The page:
The Grand Jury reported that one project that was passed and in the works before COVID-19 halted construction was the Covey Cottages for Veterans project. The project was expected to transform a plot located off Covey Avenue in Oildale, into residential housing for veterans.
Though COVID-19 halted construction and pushed the project back another year, the report stated that as of May 2021, Covey Cottages is moving forward and expects to be finished by the end of 2021.
The City of Bakersfield responded to the Grand Jury report, stating it is aware of the issues highlighted by the report.
The City of Bakersfield recognizes the current homeless crisis as one of the most important issues facing the City and its residents. The Grand Jury report highlights issues the City is aware of and already working to address. And as the report highlights, there is not one simple solution to this crisis.
Since the City Council passed its Emergency Crisis resolution on homeless in November 2018, the City has worked diligently across departments and with outside agencies to take many important steps in order to address this issue and work towards resolving it effectively.
The city noted that while there is still work to be done, the city is making positive strides to address homelessness.
It was only this past October that the city opened the Brundage Lane Navigation Center. During the City Council meeting Wednesday night, the center reported that it has served a total of 550 individuals facing homelessness, with 42 now housed through the program, and another 25 currently matched for housing opportunities.
Aside from City Council and the County Board of Supervisors, the Grand Jury reported that the stigma of homelessness throughout the community only worsens the issue.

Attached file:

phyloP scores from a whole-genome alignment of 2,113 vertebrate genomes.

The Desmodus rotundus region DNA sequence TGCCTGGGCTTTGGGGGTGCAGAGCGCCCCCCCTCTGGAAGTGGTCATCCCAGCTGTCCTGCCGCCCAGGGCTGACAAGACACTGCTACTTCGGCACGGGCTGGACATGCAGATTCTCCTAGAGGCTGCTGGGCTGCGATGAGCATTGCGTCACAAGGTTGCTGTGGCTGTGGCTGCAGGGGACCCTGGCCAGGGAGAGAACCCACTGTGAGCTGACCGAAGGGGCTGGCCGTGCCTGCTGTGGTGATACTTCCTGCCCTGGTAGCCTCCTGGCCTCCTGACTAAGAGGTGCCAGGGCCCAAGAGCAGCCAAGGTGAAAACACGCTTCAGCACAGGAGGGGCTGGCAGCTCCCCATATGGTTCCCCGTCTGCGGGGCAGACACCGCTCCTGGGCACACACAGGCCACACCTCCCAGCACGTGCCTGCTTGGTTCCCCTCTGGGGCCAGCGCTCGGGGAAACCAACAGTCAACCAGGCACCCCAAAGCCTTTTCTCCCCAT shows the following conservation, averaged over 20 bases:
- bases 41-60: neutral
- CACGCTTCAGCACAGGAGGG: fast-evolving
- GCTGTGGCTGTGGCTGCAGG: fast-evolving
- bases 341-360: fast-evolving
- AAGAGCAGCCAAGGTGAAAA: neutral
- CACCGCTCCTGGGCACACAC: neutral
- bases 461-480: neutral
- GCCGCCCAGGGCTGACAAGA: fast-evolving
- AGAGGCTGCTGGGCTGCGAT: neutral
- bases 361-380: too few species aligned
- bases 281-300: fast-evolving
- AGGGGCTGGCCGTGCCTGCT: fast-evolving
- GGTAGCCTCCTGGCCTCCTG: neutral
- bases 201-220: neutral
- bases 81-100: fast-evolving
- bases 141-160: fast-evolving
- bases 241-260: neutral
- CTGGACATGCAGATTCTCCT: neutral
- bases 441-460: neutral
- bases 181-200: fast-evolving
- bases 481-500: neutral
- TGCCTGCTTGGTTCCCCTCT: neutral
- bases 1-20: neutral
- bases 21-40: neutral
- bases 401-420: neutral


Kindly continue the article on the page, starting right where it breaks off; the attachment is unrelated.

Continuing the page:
Many believe that these individuals are a vagrant population that choose this lifestyle. The unfortunate truth is that many of these individuals are youth that have aged out of the foster system and abused women with children. Perhaps the most disturbing of all are the forgotten veterans that have faithfully served our country. Together we can make the necessary changes to dramatically reduce homelessness, and most importantly, to help improve the lives of families and individuals experiencing homelessness.
The grand jury noted that out of all the various types of homeless individuals, the one most often seen is those struggling with mental health issues.
In April, the Kern County Board of Supervisors heard a report from the Director of Kern Behavioral Health & Recovery Services regarding new regional outreach programs directed at combating homelessness.
One of the new outreach programs is the Kern Regional Outreach and Engagement Model (ROEM) program which began in February. It consists of a therapist, psychiatrist, and peers who visit homeless individuals struggling with mental health.
During that same meeting, the Board of Supervisors approved 5-0 the proposed construction of two new psychiatric health facilities, an item expected to cost up to $25,480,000.
23ABC reached out to the county and has not received a response yet. An official from the Bakersfield-Kern Regional Homeless Collaborative said they were still going through the report's finding.